As Rates Rise, Cleveland Water And Sewer Grapples With Affordability

Lake Erie [Elizabeth Miller/ideastream]
Lake Erie [Elizabeth Miller/ideastream]

Across the Great Lakes, water rates are rising. In Cleveland, rates have more than doubled in the last eight years. In 2010, an average family of four paid $630.41 for water and sewer. Seven years later, that number is around $1249.29.

Great Lakes Today and American Public Media looked at water rates and shut-off data across the Great Lakes region and found that as cities incr ease water and sewer rates, shut-offs for non-payment are concentrated in poor communities and communities of color.

What We Found

The investigation looked at five cities across the Great Lakes – Cleveland, Buffalo, Detroit, Chicago, Milwaukee, and Duluth.

Between 2010 and 2017, there were more than 40,000 water shut-offs in Cleveland.

“When you control for population size, Cleveland fell right in the middle,” said APM Reports data reporter Will Craft. “Two cities we looked at – Detroit and Buffalo – had more shutoffs per household. And two cities – Chicago and Duluth – both had fewer.”

But when it comes to cost, Cleveland’s water and sewer rates are higher than any of the other five cities.

Craft says the rising cost of water falls harder on some more than others.

“People who already have a hard time paying all their bills will have their water shut off and then they’ll be hit with fines and fees that make it even harder to crawl out of this spiral that keeps their water shut off,” said Craft.

To get water turned back on in Cleveland, residents must pay their full past due amount, but unlike other cities, there are no extra fees.

Why Rates Are Rising

There are several reasons for the rising cost of water and sewer, but the main factor is infrastructure costs.

Unlike years ago when federal money helped build infrastructure, today it’s up to the customers to foot the bill for repair and replacement.

“Rates have gone up here in Northeast Ohio since 1990,” said the Northeast Ohio Regional Sewer District’s Constance Haqq, “and they’re going to continue to go up because we have aging infrastructure.”

Under a federal consent decree, NEORSD has committed to a $3 billion infrastructure project to dramatically reduce sewer overflow into Lake Erie.

The Dugway tunnel, part of NEORSD's Project Clean Lake, will help prevent overflow of sewage into Lake Erie. [Jeff Haynes / ideastream]

Cleveland Water recently completed a $650 million investment to modernize treatment plants.

Both utilities say steady rate increases means Cleveland is paying for investments now that other cities will eventually face. 

“We have to be willing to make the investments,” said Haqq. “We’ve often said that not everyone can pay our bills, but a lot of people can.”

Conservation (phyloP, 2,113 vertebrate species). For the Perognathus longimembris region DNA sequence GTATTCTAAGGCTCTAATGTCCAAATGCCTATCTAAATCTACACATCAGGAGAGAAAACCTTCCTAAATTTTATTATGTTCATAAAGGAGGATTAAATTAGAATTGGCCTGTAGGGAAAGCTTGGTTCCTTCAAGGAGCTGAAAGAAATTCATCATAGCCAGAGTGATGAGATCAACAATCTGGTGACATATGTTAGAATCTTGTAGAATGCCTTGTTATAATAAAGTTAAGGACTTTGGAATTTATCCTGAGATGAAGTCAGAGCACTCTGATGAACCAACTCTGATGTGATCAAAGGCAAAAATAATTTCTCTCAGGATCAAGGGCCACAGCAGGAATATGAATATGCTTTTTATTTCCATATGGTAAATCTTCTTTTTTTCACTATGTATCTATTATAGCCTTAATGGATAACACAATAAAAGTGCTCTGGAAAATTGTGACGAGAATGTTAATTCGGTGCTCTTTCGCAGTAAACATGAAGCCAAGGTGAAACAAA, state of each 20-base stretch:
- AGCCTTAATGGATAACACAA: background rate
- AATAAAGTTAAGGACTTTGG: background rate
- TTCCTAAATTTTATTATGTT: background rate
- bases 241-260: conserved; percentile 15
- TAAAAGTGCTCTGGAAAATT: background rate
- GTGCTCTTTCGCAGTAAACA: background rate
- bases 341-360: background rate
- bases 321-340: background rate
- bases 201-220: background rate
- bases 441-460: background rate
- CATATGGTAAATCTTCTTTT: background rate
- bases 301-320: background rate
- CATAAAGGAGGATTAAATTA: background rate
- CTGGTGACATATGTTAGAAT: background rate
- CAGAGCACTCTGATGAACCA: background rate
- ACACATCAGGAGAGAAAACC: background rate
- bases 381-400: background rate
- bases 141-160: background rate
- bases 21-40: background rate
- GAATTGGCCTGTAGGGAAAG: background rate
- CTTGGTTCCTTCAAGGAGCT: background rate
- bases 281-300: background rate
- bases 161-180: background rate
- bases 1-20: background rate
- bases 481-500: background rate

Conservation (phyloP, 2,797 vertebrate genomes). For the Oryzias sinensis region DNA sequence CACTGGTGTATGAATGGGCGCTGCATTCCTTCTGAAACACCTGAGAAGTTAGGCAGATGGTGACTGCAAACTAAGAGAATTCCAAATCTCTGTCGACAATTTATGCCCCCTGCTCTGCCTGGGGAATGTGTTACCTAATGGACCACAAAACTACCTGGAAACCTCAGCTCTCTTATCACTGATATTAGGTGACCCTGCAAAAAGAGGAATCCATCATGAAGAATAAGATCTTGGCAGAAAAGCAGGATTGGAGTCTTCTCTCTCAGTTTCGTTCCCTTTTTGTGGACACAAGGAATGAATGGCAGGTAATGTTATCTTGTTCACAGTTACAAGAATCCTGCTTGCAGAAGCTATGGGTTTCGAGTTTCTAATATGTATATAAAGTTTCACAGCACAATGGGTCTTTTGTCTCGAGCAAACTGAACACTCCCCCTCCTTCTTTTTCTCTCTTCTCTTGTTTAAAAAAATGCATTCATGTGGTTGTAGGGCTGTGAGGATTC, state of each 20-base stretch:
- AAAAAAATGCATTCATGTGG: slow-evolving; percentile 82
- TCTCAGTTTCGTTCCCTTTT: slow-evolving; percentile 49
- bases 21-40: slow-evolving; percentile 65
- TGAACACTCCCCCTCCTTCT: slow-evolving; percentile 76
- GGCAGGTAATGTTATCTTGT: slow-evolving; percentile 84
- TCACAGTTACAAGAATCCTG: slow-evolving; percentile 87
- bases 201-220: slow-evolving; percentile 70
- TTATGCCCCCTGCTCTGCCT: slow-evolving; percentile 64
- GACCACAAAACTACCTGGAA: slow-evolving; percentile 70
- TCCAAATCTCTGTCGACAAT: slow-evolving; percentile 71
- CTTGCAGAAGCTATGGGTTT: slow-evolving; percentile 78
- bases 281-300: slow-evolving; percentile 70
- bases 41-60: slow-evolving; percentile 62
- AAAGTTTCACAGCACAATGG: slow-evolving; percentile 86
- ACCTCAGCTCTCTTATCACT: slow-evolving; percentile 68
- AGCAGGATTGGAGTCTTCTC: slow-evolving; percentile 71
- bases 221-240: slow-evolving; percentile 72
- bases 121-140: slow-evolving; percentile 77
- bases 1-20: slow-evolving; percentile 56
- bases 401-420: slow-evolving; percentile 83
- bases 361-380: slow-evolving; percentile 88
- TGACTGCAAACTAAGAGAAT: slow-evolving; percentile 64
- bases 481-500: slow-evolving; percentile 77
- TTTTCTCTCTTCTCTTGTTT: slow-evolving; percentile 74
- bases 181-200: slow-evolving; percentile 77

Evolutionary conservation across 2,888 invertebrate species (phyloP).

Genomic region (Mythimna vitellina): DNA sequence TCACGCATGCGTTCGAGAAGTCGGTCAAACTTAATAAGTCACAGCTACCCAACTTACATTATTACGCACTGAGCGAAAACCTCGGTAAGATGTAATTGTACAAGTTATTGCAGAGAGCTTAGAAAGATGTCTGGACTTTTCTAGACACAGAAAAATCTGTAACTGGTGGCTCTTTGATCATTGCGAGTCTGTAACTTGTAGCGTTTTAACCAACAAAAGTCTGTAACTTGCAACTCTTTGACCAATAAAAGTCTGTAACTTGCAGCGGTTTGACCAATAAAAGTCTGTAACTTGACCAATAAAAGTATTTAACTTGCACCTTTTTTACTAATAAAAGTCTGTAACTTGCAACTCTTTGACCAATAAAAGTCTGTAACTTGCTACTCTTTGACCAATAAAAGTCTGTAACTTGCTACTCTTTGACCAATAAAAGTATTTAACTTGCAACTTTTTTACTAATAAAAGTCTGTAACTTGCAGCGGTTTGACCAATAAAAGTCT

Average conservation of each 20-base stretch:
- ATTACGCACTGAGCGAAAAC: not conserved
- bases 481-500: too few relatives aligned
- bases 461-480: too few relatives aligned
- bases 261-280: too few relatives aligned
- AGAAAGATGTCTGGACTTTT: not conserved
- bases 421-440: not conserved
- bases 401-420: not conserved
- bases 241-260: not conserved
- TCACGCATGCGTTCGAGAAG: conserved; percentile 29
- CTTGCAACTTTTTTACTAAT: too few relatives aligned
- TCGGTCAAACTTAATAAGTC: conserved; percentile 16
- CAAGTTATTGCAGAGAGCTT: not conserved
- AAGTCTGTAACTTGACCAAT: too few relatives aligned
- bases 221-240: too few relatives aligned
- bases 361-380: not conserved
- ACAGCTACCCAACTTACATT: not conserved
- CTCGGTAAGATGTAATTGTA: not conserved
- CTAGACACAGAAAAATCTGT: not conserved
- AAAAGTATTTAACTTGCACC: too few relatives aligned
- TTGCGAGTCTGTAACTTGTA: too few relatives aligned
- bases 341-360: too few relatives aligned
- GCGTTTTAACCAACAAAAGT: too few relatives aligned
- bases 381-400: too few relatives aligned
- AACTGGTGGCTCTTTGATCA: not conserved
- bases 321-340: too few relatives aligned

What Cleveland's Doing About Affordability

For those who can’t pay water or sewer bills, both agencies offer different discounts. Low-income customers, those in the middle of a crisis, and senior citizens are all eligible. Cleveland Water’s discounts do not apply to renters.

Our data analysis shows that less than one percent of the thousands of shut-off notices sent to Cleveland Water customers went to those on discount programs. In other words, being on a discount program helped people stay on track with paying their bills and keeping the water on.

But according to CHN Housing Partners, the Cleveland group that administers the discounts, only about half of eligible residents are enrolled.

“I think the programs as they are, are adequate for that they need to do,” said CHN Housing Partners’ Jeanne Morton. “But I think the marketing is the biggest piece that’s missing right now.”

Affordability has become part of the national conversation for utilities.

“The ability to pay and affordability for residents, especially lower income people, communities of color, I would say is one of the top concerns across the alliance membership,” said Radhika Fox, CEO of the U.S. Water Alliance, an organization with members that include local officials and grassroots environmental groups.

Last March, the Alliance created a water equity task force with representatives from Cleveland, Atlanta, Buffalo, Camden, Louisville, and Milwaukee.

“What's exciting about these particular set of cities is, all share a lot of common characteristics,” said Fox. “They have an older, industrial, manufacturing base so they’ve seen dramatic economic restructuring. They tend to be cities that face a lot of concentration of poverty.”

 

Cleveland’s task force, which includes NEORSD’s Constance Haqq, developed a program called Water Champions.

Haqq wants to six to ten “champions” stationed in neighborhoods with the most shut-offs, helping educate people about water and water conservation. The task force will start the program with listening sessions to hear residents’ perception about water, water equity, and what challenges they’re facing.

But how will the “champions” help make water and sewer services more affordable?

“We think water champions can help us reach people who can take advantage of existing affordability programs that can really make a difference on their monthly income and how their dollars are spent,” said Haqq.

In the meantime, Cleveland customers will continue to see an increase on their sewer bills.

For Cleveland Water, rates have stayed the same for the last three years. But the freeze is over this year and as of January 1, you may have noticed a small increase on your bill.

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